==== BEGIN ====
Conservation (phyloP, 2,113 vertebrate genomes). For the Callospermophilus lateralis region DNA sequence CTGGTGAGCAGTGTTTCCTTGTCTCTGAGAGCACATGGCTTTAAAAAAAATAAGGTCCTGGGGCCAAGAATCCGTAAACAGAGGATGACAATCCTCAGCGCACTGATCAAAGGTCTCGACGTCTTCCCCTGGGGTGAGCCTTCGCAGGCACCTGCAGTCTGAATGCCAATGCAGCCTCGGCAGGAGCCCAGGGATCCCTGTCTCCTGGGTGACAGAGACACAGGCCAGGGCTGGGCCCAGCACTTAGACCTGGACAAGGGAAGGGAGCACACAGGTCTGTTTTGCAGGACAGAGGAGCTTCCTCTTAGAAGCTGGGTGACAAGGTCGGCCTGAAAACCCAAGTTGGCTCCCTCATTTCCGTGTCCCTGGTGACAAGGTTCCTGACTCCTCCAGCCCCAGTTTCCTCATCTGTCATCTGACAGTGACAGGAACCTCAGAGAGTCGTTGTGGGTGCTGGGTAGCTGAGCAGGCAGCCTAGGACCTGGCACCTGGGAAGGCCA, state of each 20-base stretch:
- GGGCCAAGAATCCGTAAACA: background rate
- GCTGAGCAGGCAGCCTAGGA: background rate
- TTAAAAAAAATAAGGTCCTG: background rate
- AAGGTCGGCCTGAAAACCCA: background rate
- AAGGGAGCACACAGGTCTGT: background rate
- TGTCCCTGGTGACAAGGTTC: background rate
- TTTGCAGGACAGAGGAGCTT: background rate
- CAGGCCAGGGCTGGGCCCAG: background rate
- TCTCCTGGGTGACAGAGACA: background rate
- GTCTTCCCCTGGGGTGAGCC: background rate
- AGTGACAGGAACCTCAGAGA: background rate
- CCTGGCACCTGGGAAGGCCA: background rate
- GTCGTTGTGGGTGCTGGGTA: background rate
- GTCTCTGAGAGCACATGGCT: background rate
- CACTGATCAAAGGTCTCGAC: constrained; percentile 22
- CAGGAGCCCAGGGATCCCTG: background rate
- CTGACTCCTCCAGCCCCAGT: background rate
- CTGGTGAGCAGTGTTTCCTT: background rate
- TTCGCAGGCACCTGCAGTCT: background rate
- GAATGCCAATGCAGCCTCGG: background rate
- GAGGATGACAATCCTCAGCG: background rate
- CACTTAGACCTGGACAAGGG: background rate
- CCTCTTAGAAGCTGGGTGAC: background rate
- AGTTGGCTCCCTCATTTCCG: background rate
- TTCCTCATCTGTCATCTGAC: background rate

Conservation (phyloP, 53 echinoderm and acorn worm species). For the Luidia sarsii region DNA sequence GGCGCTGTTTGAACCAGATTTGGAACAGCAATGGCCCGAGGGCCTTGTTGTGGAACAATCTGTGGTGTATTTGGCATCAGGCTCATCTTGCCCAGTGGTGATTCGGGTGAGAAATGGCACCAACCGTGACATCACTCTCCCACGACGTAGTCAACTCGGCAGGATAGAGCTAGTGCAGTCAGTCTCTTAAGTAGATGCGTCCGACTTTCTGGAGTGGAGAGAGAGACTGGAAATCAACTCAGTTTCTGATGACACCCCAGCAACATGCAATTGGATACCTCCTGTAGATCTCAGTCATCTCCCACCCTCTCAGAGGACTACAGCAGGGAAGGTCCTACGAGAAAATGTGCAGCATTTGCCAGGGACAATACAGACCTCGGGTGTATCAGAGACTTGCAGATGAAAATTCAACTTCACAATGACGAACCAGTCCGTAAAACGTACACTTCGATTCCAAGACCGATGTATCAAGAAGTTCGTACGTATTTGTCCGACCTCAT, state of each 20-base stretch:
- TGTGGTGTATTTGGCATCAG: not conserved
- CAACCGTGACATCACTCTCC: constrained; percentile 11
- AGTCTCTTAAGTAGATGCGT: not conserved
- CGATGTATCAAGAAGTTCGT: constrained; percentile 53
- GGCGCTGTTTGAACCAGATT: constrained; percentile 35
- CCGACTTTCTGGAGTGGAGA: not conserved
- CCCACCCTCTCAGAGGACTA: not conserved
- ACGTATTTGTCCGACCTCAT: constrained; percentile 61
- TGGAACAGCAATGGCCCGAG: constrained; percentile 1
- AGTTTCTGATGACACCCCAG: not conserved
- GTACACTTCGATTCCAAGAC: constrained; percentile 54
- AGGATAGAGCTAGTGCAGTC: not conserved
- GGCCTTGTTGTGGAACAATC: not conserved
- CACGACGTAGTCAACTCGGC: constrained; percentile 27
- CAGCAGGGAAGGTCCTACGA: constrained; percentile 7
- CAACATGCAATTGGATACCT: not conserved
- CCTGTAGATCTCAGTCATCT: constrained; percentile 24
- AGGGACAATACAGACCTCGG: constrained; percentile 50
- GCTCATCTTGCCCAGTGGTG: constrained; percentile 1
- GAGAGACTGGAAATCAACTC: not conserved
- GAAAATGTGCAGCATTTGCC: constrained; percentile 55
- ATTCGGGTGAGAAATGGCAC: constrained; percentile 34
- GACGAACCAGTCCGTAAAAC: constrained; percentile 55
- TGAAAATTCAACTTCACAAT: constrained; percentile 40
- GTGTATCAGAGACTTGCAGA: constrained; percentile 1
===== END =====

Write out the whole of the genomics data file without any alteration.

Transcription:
Conservation (phyloP, 2,113 vertebrate genomes). For the Callospermophilus lateralis region DNA sequence CTGGTGAGCAGTGTTTCCTTGTCTCTGAGAGCACATGGCTTTAAAAAAAATAAGGTCCTGGGGCCAAGAATCCGTAAACAGAGGATGACAATCCTCAGCGCACTGATCAAAGGTCTCGACGTCTTCCCCTGGGGTGAGCCTTCGCAGGCACCTGCAGTCTGAATGCCAATGCAGCCTCGGCAGGAGCCCAGGGATCCCTGTCTCCTGGGTGACAGAGACACAGGCCAGGGCTGGGCCCAGCACTTAGACCTGGACAAGGGAAGGGAGCACACAGGTCTGTTTTGCAGGACAGAGGAGCTTCCTCTTAGAAGCTGGGTGACAAGGTCGGCCTGAAAACCCAAGTTGGCTCCCTCATTTCCGTGTCCCTGGTGACAAGGTTCCTGACTCCTCCAGCCCCAGTTTCCTCATCTGTCATCTGACAGTGACAGGAACCTCAGAGAGTCGTTGTGGGTGCTGGGTAGCTGAGCAGGCAGCCTAGGACCTGGCACCTGGGAAGGCCA, state of each 20-base stretch:
- GGGCCAAGAATCCGTAAACA: background rate
- GCTGAGCAGGCAGCCTAGGA: background rate
- TTAAAAAAAATAAGGTCCTG: background rate
- AAGGTCGGCCTGAAAACCCA: background rate
- AAGGGAGCACACAGGTCTGT: background rate
- TGTCCCTGGTGACAAGGTTC: background rate
- TTTGCAGGACAGAGGAGCTT: background rate
- CAGGCCAGGGCTGGGCCCAG: background rate
- TCTCCTGGGTGACAGAGACA: background rate
- GTCTTCCCCTGGGGTGAGCC: background rate
- AGTGACAGGAACCTCAGAGA: background rate
- CCTGGCACCTGGGAAGGCCA: background rate
- GTCGTTGTGGGTGCTGGGTA: background rate
- GTCTCTGAGAGCACATGGCT: background rate
- CACTGATCAAAGGTCTCGAC: constrained; percentile 22
- CAGGAGCCCAGGGATCCCTG: background rate
- CTGACTCCTCCAGCCCCAGT: background rate
- CTGGTGAGCAGTGTTTCCTT: background rate
- TTCGCAGGCACCTGCAGTCT: background rate
- GAATGCCAATGCAGCCTCGG: background rate
- GAGGATGACAATCCTCAGCG: background rate
- CACTTAGACCTGGACAAGGG: background rate
- CCTCTTAGAAGCTGGGTGAC: background rate
- AGTTGGCTCCCTCATTTCCG: background rate
- TTCCTCATCTGTCATCTGAC: background rate

Conservation (phyloP, 53 echinoderm and acorn worm species). For the Luidia sarsii region DNA sequence GGCGCTGTTTGAACCAGATTTGGAACAGCAATGGCCCGAGGGCCTTGTTGTGGAACAATCTGTGGTGTATTTGGCATCAGGCTCATCTTGCCCAGTGGTGATTCGGGTGAGAAATGGCACCAACCGTGACATCACTCTCCCACGACGTAGTCAACTCGGCAGGATAGAGCTAGTGCAGTCAGTCTCTTAAGTAGATGCGTCCGACTTTCTGGAGTGGAGAGAGAGACTGGAAATCAACTCAGTTTCTGATGACACCCCAGCAACATGCAATTGGATACCTCCTGTAGATCTCAGTCATCTCCCACCCTCTCAGAGGACTACAGCAGGGAAGGTCCTACGAGAAAATGTGCAGCATTTGCCAGGGACAATACAGACCTCGGGTGTATCAGAGACTTGCAGATGAAAATTCAACTTCACAATGACGAACCAGTCCGTAAAACGTACACTTCGATTCCAAGACCGATGTATCAAGAAGTTCGTACGTATTTGTCCGACCTCAT, state of each 20-base stretch:
- TGTGGTGTATTTGGCATCAG: not conserved
- CAACCGTGACATCACTCTCC: constrained; percentile 11
- AGTCTCTTAAGTAGATGCGT: not conserved
- CGATGTATCAAGAAGTTCGT: constrained; percentile 53
- GGCGCTGTTTGAACCAGATT: constrained; percentile 35
- CCGACTTTCTGGAGTGGAGA: not conserved
- CCCACCCTCTCAGAGGACTA: not conserved
- ACGTATTTGTCCGACCTCAT: constrained; percentile 61
- TGGAACAGCAATGGCCCGAG: constrained; percentile 1
- AGTTTCTGATGACACCCCAG: not conserved
- GTACACTTCGATTCCAAGAC: constrained; percentile 54
- AGGATAGAGCTAGTGCAGTC: not conserved
- GGCCTTGTTGTGGAACAATC: not conserved
- CACGACGTAGTCAACTCGGC: constrained; percentile 27
- CAGCAGGGAAGGTCCTACGA: constrained; percentile 7
- CAACATGCAATTGGATACCT: not conserved
- CCTGTAGATCTCAGTCATCT: constrained; percentile 24
- AGGGACAATACAGACCTCGG: constrained; percentile 50
- GCTCATCTTGCCCAGTGGTG: constrained; percentile 1
- GAGAGACTGGAAATCAACTC: not conserved
- GAAAATGTGCAGCATTTGCC: constrained; percentile 55
- ATTCGGGTGAGAAATGGCAC: constrained; percentile 34
- GACGAACCAGTCCGTAAAAC: constrained; percentile 55
- TGAAAATTCAACTTCACAAT: constrained; percentile 40
- GTGTATCAGAGACTTGCAGA: constrained; percentile 1